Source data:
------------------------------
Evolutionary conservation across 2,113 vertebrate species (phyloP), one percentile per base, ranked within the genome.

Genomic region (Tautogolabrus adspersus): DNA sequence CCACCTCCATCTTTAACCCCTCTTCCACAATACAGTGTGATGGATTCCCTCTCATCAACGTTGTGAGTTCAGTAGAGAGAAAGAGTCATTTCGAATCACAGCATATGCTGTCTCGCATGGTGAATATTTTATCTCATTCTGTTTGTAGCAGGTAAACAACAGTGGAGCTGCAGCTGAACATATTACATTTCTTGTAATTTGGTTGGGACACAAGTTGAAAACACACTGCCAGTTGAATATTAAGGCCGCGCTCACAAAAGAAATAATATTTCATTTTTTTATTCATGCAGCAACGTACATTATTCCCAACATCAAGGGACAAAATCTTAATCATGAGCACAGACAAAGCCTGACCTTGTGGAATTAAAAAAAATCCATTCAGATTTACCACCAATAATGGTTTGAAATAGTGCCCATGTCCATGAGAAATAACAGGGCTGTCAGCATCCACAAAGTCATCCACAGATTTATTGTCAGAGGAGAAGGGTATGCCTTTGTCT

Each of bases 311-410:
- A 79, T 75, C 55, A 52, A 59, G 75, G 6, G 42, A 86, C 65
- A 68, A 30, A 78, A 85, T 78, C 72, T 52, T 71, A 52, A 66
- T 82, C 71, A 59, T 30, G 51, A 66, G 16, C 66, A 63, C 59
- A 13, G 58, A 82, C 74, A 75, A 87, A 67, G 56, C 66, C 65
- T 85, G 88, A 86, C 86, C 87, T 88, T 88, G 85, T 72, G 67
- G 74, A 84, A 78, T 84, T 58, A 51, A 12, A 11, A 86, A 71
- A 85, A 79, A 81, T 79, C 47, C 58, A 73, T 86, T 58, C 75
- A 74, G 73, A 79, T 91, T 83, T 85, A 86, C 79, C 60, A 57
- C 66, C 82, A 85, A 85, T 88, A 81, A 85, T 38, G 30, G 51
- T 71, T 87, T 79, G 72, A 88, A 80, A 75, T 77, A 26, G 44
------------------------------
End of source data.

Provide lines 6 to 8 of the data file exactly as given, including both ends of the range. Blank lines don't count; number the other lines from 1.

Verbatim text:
- T 82, C 71, A 59, T 30, G 51, A 66, G 16, C 66, A 63, C 59
- A 13, G 58, A 82, C 74, A 75, A 87, A 67, G 56, C 66, C 65
- T 85, G 88, A 86, C 86, C 87, T 88, T 88, G 85, T 72, G 67